The measure of recovery when bailed property is not returned is its fair market value, i.e. the original purchase price of the property less reasonable depreciation (see Phillips v Catania, 155 AD2d 866 [4th Dept 1989]). “Receipts are the best evidence of fair market value, although uncontradicted testimony concerning replacement value may also be acceptable” (Rush v State of New York, UID #2007-030-019, Claim No. 110361, Scuccimarra, J. [June 18, 2007]). Claimant’s uncontradicted testimony regarding the value of the lost items is incomplete, as he is only able to remember how much he paid for some of the items. Therefore, the Court finds that claimant was able to prove by a preponderance of the credible evidence the fair market value of the following items and values claimant’s loss as follows:

(1) Ten new adult magazines, valued at $3.00 each, for at total of $30.00; the Court assigns a depreciation of 10%, and values the loss at $27.00.

(2) One pair of shorts that were five years old, valued at $5.00; the Court assigns a depreciation of 50%, and values the loss at $2.50.

(3) Twenty bars of unused soap, valued at 7 cents per bar, for a total of $1.40; the Court assigns no depreciation to these items and values the loss at $1.40.

(4) Two tubes of unused toothpaste at $1.25 per tube, for a total of $2.50; the Court assigns no depreciation to these items and values the loss at $2.50.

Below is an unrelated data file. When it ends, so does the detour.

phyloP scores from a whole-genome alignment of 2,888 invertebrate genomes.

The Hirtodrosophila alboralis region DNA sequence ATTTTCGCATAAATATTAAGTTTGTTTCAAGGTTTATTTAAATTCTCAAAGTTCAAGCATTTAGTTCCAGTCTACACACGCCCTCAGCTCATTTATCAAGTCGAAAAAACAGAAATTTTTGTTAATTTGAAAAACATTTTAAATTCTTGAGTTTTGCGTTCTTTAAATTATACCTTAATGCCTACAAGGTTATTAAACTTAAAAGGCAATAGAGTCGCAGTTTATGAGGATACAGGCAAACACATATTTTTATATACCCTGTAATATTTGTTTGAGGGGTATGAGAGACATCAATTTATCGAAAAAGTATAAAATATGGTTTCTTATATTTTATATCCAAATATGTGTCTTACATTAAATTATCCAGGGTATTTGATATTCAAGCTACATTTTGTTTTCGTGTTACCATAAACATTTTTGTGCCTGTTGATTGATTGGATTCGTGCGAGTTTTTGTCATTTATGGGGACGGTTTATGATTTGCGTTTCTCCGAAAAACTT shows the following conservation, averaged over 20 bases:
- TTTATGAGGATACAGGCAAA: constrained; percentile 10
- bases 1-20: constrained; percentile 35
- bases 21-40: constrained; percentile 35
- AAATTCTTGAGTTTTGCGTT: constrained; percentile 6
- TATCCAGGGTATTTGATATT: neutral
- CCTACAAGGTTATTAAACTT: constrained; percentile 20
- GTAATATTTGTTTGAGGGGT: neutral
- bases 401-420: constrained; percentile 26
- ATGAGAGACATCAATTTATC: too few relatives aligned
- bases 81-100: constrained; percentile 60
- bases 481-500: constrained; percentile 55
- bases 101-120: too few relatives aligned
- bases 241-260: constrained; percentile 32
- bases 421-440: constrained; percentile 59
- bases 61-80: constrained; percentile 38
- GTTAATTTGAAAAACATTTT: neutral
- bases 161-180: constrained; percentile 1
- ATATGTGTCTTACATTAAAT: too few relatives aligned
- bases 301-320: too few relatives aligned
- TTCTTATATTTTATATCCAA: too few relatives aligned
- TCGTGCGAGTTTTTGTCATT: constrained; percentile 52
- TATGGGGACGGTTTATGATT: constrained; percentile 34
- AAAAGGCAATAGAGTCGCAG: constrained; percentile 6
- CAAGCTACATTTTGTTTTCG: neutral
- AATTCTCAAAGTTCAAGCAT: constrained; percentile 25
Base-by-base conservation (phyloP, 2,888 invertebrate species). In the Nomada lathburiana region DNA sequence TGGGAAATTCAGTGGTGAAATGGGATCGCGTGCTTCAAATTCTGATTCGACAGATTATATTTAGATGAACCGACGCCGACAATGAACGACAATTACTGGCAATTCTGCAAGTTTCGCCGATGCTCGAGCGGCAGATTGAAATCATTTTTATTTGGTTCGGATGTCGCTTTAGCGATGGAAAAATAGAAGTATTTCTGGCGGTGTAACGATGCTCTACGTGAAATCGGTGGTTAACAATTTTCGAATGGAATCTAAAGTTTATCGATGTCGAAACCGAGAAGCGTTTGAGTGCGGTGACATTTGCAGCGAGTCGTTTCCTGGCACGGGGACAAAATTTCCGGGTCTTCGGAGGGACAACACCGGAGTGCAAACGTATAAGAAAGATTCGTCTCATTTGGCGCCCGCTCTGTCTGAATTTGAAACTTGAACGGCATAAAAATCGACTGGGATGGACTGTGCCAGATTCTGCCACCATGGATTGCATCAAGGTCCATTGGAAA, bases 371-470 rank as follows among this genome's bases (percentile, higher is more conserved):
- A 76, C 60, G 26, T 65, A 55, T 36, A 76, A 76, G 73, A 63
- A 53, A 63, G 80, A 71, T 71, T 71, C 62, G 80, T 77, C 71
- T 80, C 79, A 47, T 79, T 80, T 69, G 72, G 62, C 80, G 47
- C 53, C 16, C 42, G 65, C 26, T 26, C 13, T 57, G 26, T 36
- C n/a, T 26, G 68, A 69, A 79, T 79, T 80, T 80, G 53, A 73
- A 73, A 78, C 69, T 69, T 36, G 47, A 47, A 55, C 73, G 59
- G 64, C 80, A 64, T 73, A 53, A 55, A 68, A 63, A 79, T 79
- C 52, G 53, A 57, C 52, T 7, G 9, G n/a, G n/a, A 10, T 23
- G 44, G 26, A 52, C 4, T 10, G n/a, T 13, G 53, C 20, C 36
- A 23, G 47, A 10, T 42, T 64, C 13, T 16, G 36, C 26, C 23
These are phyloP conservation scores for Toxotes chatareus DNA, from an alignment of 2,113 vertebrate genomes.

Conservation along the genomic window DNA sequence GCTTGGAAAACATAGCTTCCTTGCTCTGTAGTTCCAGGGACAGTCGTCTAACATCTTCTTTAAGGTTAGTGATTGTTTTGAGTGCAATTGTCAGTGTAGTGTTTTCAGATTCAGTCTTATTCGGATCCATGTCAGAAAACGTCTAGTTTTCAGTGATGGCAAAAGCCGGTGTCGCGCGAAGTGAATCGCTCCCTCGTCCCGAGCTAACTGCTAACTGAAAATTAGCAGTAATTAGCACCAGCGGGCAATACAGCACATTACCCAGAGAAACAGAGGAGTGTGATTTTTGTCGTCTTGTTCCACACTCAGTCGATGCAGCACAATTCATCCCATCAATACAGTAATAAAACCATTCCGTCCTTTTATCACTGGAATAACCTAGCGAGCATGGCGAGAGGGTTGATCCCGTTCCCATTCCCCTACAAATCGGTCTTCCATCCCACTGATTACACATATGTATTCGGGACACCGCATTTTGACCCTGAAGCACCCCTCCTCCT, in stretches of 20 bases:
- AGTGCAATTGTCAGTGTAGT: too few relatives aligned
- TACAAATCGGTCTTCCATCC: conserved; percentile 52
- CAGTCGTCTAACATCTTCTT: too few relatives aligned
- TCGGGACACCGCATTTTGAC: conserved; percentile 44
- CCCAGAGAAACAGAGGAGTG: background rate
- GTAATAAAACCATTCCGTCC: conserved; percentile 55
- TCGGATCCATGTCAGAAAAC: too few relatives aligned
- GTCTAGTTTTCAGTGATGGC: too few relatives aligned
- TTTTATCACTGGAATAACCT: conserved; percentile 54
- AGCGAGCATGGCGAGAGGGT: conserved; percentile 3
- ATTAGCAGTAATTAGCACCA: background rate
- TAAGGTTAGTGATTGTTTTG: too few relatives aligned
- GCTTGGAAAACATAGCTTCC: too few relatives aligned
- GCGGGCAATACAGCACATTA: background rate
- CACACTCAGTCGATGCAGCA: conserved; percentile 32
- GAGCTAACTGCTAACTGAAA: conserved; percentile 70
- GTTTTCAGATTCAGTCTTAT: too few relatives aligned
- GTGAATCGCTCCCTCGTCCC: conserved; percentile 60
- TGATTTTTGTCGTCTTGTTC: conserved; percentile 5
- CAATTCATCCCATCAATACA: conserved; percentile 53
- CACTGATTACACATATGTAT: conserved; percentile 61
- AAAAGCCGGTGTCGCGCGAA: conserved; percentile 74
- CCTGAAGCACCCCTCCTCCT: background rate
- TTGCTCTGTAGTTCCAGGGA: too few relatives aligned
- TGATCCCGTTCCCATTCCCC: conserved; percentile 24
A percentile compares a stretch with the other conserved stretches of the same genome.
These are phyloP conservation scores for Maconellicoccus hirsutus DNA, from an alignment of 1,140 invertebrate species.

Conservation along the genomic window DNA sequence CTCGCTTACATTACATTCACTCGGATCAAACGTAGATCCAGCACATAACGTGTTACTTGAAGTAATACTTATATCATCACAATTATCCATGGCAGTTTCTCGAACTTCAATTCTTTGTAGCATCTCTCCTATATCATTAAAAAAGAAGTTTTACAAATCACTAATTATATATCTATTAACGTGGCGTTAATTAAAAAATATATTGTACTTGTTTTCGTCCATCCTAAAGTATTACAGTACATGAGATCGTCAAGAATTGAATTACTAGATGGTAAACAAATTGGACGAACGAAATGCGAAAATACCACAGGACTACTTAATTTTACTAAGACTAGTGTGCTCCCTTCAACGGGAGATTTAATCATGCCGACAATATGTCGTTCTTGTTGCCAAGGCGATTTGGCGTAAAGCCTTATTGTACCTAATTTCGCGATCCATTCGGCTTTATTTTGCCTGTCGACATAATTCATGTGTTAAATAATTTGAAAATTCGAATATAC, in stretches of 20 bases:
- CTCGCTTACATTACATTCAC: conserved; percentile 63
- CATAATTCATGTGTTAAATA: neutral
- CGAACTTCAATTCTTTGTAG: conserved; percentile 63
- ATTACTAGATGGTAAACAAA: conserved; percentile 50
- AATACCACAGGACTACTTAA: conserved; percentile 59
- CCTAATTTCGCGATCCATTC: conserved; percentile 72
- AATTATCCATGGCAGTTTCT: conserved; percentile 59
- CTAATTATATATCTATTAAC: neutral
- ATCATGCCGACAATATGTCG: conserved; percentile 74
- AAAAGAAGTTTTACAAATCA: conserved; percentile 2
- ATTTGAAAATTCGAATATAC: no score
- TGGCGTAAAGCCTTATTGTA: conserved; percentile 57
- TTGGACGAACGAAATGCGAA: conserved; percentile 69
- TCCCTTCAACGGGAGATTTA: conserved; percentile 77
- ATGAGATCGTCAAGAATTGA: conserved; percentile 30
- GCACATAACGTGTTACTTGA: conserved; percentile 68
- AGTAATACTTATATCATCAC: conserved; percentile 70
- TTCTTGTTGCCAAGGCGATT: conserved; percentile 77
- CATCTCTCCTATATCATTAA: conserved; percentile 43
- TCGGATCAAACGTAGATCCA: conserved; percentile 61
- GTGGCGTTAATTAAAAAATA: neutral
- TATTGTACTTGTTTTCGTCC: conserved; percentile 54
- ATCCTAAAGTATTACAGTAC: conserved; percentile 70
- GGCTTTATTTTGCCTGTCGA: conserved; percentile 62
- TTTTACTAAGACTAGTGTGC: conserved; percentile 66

(5) Two unused roll-on sticks of deodorant at 90 cents per stick, or a total of $1.80; the Court assigns no depreciation to these items and values the loss at $1.80.

(6) One pair of shower slippers that were two months old at $3.00; the Court assigns a depreciation of 20%, and values the loss at $2.40.

The photographs of claimant’s family members may have sentimental value, but have no fair market value upon which a recovery can be made in a bailment claim (see Smith v State of New York,UID # 2005-030-014, Claim No. 107768, Scuccimarra, J. [June 1, 2005]; West v State of New York, UID # 2002-015-558, Claim No. 100642, Collins, J. [Aug. 12, 2002]). As claimant did not present sufficient evidence of the value of the remaining lost items, no award of damages can be made for their loss.

Claimant is therefore awarded damages in the amount of $37.60 (Thirty-Seven Dollars and Sixty Cents) with statutory interest from September 14, 2003. Any and all motions upon which the Court may have previously reserved decision or which were not previously determined are hereby denied. To the extent that claimant has paid a filing fee, it may be recovered pursuant to Court of Claims Act § 11-a (2).

The Chief Clerk of the Court is directed to enter judgment accordingly.

November 10, 2008
Albany, New York

Judge of the Court of Claims

[2].On cross-examination of claimant, defense counsel elicited evidence that claimant was permitted to access his property bin on September 4, 2003, but that he did not complain of missing items until ten days later. Evidence was adduced at trial that claimant had previously been disciplined for the offense of “fishing” – i.e. unauthorized trading of personal property. Further, defendant proffered Exhibit A, received into evidence, a memorandum written by Upstate CF staff in response to claimant’s complaint that his property was missing which speculated that claimant may have “fished” the missing items away. In the absence of evidence that claimant actually accessed his property prior to September 14, 2003, and lacking further evidence that would substantiate the speculative conclusion that claimant “fished” the missing items, the Court declines to draw the inference that claimant traded away the items for which he seeks compensation in this claim.